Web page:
Scientific Breeding in Central Europe during the Early Nineteenth Century: Background to Mendel's Later Work [Book Review]
David Bourget (Western Ontario)
David Chalmers (ANU, NYU)
Rafael De Clercq
Jack Alan Reynolds
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Journal of the History of Biology 38 (2):239 - 272 (2005)
Efforts to bring science into early 19th century breeding practices in Central Europe, organised from Brno, the Hapsburg city in which Mendel would later turn breeding experiments into a body of timeless theory, are here considered as a significant prelude to the great discovery. During those years prior to Mendel's arrival in Brno, enlightened breeders were seeking ways to regulate the process of heredity, which they viewed as a force to be controlled. Many were specialising in sheep breeding for the benefit of the local wool industry while others were showing an interest in commercial plants, especially fruit trees and vines, and later cereals. Breeders explained their problems in regulating heredity in terms of (1) climatic influences (2) disruption due to crossing (3) sports or saltations. Practical experience led them to the concepts of 'inheritance capacity' and the 'mutual elective affinity' of parents. The former was seen to differ among individuals and also among traits; the latter was proposed as a means of adding strength to heredity. The breeders came to recognise that traits might be hidden and yet transmitted as a 'potential' to future generations. They also grew to understand that heredity would be strengthened when a quality was 'fixed' within a lineage by 'pure blood relations.' Continued selection of the desired quality might then lead to 'a higher perfection.' But the ultimate 'physiological' question about breeding, 'what is inherited and how?,' found no answer. Major figures in this development included Abbot Napp, the one who asked this question and who was due to receive Mendel into the monastery in 1843, and Professor Diebl whose lectures on agriculture and natural science at the Brno Philosophical Institute Mendel would attend in 1846. Here we analyse their progress in theorizing about breeding up until about 1840. In discussing this development, we refer to certain international contacts, especially with respect to information transfer and scientific education, within the wider context of the late Enlightenment.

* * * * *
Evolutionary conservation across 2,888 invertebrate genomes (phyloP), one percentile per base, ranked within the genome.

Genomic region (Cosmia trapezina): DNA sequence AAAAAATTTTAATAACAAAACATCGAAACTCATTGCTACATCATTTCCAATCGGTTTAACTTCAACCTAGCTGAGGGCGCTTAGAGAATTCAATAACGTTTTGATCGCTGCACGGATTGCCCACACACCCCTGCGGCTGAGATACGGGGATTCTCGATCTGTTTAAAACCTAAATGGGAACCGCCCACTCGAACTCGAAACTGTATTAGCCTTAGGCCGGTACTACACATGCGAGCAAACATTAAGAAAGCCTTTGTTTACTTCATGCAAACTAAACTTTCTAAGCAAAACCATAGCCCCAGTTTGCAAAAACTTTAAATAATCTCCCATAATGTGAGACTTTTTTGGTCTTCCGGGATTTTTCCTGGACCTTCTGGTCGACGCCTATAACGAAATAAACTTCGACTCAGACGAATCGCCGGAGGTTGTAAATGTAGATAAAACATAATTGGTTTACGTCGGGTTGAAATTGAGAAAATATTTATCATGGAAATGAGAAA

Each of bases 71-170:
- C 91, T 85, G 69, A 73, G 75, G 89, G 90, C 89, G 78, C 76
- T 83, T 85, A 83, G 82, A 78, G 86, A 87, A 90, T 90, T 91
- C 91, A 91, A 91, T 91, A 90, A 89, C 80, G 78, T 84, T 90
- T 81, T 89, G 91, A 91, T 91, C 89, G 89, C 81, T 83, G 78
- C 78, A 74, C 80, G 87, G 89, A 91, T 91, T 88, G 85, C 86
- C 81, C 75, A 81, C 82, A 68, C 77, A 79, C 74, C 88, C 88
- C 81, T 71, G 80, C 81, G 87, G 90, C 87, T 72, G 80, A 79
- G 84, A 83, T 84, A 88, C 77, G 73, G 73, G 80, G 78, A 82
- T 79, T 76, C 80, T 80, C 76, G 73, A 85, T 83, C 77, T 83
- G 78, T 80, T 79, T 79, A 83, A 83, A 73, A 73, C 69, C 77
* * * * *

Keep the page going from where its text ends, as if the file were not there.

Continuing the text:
|Keywords||André Bartenstein breeding Brno Diebl Enlightenment fruit genetic laws heredity inheritance capacity Mendel Moravia Napp Nestler sheep vines|
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